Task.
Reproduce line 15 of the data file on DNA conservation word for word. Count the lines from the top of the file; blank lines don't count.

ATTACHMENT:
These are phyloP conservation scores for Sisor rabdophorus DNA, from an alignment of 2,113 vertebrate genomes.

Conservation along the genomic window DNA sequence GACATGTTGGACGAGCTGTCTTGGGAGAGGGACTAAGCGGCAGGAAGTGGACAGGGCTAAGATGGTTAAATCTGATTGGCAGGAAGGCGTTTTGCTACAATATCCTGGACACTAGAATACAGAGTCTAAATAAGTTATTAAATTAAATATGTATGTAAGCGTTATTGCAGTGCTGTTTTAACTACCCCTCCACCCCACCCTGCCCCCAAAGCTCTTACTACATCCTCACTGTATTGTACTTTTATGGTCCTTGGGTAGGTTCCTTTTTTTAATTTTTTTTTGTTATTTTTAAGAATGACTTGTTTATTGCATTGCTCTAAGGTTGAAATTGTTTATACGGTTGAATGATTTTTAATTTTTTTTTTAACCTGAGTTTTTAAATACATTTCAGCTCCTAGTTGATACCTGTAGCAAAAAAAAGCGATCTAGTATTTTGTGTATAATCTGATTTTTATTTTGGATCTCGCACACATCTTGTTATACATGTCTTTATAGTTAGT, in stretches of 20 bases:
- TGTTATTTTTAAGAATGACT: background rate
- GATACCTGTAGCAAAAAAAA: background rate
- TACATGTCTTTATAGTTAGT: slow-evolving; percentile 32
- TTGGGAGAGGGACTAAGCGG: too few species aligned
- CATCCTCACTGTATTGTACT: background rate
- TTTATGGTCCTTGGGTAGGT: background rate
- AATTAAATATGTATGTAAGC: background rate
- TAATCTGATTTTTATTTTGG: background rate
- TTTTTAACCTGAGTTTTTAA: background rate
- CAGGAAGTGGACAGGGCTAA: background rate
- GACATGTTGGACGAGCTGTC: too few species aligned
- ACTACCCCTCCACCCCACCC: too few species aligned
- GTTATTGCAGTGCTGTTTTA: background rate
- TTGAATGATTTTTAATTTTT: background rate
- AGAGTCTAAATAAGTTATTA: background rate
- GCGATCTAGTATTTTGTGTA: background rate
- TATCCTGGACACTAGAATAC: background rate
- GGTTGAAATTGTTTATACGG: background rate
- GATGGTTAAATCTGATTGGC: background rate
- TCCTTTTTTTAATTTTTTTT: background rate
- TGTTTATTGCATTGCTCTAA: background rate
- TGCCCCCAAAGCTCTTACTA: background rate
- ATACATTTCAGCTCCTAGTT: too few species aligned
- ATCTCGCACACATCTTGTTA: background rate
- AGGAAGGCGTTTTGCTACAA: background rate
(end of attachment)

- GTTATTGCAGTGCTGTTTTA: background rate